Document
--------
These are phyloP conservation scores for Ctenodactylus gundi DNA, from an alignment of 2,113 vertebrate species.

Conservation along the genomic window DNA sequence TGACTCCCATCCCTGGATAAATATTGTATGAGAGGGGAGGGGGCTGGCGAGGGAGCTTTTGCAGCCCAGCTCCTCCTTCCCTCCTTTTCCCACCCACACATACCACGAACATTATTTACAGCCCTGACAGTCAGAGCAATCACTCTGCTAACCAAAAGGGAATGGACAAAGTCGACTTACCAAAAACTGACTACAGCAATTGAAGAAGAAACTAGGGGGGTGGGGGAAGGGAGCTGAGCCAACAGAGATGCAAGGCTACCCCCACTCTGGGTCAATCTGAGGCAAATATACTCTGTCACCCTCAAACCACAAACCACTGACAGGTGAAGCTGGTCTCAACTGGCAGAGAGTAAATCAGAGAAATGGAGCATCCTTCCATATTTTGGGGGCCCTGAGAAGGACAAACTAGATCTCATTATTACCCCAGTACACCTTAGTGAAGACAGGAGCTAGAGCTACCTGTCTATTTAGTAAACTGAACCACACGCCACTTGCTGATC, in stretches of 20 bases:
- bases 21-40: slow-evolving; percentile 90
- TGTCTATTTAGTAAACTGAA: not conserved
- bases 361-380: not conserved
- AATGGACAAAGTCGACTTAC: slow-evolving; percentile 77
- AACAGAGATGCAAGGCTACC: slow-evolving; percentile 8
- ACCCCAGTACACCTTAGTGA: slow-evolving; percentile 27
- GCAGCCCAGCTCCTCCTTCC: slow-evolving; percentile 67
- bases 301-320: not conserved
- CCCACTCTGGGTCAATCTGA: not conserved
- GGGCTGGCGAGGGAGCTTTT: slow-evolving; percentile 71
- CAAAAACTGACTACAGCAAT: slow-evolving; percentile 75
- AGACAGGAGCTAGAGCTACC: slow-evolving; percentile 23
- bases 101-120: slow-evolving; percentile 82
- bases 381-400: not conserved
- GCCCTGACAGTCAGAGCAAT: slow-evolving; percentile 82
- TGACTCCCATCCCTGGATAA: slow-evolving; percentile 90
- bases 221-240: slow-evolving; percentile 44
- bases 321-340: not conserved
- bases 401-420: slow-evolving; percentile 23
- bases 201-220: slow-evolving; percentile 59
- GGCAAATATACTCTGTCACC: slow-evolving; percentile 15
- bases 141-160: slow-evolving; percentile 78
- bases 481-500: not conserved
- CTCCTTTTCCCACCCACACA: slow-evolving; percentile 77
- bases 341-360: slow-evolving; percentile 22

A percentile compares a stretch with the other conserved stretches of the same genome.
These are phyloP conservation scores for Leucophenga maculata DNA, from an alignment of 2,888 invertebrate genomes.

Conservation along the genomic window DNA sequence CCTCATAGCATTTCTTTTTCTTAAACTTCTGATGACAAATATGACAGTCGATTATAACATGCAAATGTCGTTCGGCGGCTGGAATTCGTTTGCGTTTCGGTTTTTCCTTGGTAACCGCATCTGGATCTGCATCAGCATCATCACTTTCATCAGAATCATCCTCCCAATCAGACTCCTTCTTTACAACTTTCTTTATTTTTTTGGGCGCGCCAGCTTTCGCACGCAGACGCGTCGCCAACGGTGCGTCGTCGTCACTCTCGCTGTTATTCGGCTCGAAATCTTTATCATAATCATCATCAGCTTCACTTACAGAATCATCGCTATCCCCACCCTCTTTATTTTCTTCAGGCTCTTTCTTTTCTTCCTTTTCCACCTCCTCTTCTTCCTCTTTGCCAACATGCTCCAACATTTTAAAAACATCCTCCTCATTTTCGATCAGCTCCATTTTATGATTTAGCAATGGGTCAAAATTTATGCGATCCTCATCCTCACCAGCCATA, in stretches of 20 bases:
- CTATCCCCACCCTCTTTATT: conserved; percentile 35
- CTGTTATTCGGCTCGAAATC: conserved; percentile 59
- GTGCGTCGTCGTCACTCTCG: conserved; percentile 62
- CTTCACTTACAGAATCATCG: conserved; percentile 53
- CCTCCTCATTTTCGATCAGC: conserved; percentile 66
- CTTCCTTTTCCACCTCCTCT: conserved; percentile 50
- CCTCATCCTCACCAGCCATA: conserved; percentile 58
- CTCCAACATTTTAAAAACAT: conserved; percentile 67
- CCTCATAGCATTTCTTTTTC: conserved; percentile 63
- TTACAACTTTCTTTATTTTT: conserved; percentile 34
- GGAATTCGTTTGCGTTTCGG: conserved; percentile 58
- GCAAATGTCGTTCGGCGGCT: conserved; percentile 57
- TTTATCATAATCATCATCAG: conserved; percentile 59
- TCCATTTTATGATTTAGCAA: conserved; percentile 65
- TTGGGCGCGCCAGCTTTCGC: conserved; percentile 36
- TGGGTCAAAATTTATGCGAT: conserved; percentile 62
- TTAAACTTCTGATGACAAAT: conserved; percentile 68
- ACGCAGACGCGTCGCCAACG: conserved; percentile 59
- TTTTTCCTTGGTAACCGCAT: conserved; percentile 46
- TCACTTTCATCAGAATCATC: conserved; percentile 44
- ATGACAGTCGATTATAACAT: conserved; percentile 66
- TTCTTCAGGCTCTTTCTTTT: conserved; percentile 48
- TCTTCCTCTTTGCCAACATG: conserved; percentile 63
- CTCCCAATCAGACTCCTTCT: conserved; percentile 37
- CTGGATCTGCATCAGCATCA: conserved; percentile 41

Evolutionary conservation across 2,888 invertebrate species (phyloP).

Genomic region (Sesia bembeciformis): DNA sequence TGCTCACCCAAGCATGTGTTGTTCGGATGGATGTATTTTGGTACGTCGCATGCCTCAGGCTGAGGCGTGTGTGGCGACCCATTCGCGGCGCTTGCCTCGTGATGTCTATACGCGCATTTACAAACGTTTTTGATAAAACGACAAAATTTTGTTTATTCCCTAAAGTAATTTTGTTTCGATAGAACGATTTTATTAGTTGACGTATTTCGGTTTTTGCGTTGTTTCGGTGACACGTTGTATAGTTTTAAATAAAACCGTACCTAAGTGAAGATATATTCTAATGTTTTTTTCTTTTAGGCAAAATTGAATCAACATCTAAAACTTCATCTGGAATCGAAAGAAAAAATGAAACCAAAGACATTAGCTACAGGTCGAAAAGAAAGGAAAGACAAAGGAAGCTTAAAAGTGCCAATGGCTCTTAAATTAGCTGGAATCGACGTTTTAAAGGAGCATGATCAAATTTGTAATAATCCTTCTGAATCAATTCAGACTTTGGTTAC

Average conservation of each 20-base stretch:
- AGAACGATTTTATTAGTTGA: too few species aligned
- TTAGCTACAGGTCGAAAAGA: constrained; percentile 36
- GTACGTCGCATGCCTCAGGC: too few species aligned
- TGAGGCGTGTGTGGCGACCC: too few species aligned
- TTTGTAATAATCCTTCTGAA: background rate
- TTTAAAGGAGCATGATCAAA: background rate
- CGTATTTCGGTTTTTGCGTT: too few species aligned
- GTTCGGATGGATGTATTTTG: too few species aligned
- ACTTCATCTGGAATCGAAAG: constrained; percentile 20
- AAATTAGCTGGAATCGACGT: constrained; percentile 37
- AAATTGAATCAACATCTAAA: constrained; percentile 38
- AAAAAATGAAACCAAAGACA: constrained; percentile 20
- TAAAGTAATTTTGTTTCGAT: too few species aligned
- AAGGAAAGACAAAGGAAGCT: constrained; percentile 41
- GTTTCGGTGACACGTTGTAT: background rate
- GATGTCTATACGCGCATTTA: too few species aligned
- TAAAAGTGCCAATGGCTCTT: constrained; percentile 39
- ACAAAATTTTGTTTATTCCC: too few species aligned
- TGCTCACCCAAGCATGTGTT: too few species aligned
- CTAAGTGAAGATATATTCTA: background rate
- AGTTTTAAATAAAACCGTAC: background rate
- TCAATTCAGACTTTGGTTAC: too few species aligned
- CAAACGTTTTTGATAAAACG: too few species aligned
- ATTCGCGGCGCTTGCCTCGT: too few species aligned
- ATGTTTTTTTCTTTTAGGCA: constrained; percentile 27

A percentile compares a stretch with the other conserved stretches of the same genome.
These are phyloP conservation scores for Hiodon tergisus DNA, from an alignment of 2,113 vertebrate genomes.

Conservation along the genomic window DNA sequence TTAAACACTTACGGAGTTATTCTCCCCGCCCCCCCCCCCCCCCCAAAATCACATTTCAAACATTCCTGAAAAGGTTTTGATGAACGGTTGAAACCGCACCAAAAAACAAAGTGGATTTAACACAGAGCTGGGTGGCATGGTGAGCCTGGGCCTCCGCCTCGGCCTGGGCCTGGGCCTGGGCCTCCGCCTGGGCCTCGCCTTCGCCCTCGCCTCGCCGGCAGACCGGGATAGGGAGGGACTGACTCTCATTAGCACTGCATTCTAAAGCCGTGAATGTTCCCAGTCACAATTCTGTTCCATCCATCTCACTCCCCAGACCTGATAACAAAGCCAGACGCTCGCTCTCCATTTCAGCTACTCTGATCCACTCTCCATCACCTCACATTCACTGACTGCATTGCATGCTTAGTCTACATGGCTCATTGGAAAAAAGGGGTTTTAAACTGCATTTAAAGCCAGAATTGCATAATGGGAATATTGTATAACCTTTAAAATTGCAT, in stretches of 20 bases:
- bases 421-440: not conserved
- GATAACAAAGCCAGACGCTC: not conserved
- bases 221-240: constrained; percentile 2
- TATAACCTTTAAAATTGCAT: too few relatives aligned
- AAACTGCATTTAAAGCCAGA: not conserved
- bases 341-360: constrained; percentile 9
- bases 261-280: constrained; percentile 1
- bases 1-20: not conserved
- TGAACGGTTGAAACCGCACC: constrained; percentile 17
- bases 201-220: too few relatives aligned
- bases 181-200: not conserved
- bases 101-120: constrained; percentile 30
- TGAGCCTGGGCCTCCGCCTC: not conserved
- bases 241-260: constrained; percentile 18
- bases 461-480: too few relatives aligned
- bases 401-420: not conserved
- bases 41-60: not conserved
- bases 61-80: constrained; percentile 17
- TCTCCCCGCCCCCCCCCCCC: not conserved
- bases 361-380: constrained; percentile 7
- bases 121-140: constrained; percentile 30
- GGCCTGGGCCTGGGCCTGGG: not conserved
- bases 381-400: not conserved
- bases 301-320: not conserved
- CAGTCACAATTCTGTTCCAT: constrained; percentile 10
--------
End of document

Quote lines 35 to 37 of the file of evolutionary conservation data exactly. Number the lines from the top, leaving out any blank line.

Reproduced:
- CCTCCTCATTTTCGATCAGC: conserved; percentile 66
- CTTCCTTTTCCACCTCCTCT: conserved; percentile 50
- CCTCATCCTCACCAGCCATA: conserved; percentile 58